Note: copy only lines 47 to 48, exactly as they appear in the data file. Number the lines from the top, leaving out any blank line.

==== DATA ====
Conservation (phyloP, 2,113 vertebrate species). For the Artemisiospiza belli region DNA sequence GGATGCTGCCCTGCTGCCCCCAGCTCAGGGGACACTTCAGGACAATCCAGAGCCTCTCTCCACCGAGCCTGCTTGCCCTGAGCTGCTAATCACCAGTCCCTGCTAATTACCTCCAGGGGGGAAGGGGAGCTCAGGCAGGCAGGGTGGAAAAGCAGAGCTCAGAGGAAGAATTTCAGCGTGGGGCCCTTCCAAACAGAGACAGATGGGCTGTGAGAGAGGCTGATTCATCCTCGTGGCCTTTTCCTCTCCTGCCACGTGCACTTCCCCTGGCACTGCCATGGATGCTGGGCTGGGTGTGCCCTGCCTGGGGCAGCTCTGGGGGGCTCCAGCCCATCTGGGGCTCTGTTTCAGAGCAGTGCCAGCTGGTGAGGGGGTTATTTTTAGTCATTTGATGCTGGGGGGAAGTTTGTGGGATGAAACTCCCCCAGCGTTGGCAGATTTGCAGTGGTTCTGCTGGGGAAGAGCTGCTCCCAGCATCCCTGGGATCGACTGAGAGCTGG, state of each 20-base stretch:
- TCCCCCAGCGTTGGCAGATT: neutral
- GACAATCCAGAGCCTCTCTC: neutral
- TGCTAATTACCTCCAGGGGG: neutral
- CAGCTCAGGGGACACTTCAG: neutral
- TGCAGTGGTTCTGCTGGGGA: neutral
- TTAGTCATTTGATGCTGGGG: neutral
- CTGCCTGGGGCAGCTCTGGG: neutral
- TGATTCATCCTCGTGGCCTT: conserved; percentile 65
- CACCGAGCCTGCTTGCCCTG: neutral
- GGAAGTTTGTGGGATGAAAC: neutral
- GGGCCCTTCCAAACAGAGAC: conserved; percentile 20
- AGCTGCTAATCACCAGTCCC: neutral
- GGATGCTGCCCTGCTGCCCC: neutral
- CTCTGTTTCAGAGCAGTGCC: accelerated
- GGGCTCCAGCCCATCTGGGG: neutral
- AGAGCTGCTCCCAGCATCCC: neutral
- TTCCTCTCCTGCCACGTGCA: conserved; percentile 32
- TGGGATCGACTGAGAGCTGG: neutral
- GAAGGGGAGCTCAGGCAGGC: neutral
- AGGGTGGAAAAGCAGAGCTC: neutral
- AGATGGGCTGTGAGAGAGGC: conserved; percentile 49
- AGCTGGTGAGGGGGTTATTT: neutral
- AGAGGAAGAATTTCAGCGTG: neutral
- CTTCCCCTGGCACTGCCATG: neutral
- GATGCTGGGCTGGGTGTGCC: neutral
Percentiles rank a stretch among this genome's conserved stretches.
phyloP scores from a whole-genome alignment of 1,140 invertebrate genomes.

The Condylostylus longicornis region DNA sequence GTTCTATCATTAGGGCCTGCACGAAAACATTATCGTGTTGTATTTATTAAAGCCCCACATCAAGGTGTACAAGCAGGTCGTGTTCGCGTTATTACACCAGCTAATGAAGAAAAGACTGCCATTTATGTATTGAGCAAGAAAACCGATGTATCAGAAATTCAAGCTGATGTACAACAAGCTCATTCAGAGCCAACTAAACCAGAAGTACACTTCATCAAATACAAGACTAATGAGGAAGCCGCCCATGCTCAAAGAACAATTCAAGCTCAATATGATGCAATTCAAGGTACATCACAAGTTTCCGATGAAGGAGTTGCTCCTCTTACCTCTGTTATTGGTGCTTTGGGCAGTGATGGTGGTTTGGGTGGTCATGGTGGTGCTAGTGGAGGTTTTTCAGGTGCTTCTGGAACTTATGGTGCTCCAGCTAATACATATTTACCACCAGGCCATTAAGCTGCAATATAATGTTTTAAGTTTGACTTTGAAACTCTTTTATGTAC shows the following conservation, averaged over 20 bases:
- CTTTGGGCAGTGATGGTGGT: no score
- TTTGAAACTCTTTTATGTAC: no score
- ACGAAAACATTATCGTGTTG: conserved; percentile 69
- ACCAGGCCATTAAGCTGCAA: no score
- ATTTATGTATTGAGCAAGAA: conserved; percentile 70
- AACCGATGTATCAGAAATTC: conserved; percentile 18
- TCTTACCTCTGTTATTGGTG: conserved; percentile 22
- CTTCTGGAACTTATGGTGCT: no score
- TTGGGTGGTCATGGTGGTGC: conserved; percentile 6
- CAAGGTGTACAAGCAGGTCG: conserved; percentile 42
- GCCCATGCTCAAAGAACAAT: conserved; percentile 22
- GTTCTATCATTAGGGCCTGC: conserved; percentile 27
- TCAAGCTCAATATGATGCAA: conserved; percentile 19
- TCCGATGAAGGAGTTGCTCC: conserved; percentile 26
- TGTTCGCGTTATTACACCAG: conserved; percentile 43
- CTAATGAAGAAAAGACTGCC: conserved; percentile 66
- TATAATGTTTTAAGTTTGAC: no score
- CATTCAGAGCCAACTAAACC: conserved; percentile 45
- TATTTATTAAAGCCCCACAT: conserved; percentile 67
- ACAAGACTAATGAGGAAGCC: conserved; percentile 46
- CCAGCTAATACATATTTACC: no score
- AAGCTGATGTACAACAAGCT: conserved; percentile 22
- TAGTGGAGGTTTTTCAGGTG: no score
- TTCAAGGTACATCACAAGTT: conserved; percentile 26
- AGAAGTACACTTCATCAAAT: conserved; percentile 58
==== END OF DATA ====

- CATTCAGAGCCAACTAAACC: conserved; percentile 45
- TATTTATTAAAGCCCCACAT: conserved; percentile 67